By SEAN GLEESON | FRONTIER
YANGON — The head of the Asian Development Bank has expressed confidence in the new government’s capabilities to deal with Myanmar’s numerous economic challenges, while warning that it will take time for the country to experience the strong growth experienced by other regional economies in earlier decades.
ADB president Takehiko Nakao concluded a two-day visit to Myanmar on Wednesday after meetings with President U Htin Kyaw and de facto government leader Daw Aung San Suu Kyi in Nay Pyi Taw.
Nakao told reporters at a Wednesday press conference in Yangon that he and Suu Kyi had discussed at length the need for the development of power and road infrastructure along with the improvement of Myanmar’s education sector. The ADB is currently engaged in technical assistance projects in all three areas.
Speaking highly of the new government’s prospects, Nakao said the government would need to engage in long-term planning to ensure the benefits of economic growth were spread across the population.
“I have a strong impression that this government, although it is new, has a very strong capacity for the future development of this country,” he said. “This is a very early stage for the government … This country needs some policy, strategy and planning to decide what kind of country it wants to be.”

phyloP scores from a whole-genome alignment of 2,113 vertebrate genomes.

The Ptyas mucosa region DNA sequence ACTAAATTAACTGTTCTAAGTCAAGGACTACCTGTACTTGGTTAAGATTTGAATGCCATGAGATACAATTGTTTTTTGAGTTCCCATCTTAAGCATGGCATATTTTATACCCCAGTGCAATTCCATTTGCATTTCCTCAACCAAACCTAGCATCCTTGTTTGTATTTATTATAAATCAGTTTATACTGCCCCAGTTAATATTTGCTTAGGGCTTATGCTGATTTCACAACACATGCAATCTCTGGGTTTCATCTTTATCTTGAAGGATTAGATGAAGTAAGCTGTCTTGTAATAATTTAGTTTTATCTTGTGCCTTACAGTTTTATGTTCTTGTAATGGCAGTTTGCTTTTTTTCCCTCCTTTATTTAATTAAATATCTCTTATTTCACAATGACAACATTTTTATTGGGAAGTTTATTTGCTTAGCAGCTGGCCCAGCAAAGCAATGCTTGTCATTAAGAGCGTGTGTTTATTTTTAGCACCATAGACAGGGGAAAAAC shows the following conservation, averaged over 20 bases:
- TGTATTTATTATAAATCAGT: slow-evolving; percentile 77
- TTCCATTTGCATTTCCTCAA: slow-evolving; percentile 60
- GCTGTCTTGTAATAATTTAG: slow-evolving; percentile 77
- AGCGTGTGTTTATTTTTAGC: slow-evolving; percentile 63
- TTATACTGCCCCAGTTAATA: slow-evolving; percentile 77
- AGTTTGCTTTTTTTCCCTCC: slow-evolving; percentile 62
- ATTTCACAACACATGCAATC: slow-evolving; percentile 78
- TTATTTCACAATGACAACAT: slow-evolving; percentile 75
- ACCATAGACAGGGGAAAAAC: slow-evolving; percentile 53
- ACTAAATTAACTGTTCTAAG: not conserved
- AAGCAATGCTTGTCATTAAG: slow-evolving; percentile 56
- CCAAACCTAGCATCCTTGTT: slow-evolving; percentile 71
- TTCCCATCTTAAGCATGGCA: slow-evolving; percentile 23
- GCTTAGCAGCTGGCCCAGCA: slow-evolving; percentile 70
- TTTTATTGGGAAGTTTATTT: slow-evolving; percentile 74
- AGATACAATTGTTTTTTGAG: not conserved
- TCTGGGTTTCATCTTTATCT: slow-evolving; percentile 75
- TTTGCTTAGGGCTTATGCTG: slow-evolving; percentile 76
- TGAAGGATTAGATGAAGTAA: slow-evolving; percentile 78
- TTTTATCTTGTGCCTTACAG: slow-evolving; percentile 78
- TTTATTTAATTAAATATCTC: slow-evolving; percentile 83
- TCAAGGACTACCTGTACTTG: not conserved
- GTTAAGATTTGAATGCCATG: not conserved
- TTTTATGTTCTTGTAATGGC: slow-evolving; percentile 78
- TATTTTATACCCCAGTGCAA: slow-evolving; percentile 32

Nakao added that Myanmar would need to consider its comparative advantages when considering its overall economic strategy, citing low labour costs and largely untapped avenues for increasing agricultural production.
The ADB also committed this week to raising sovereign concessional loans from US$150 million to $350 million from 2017.
Nakao cited the role low-interest lending played in stimulating earlier economic booms in Thailand, Vietnam and China, and said the bank expected to raise total concessional lending to both the public and private sector if coming projects were successfully implemented.
Noting that last year’s introduction of formal social and environmental impact assessment procedures would slow down some ADB project approvals, Nakao said the government needed to identify ways of reducing lead times for foreign investment.
“We need the capacity to speed up approvals without causing governance risks. There is no one simple solution,” he said.
The ADB ceased operations in Myanmar between 1988 and 2011 during the most recent era of military rule, returning in 2012. This week marked Nakao’s third visit to the country since 2014.
The bank forecasts GDP growth in Myanmar of above 8 percent for the next two years, following a 7.2 percent increase in 2015.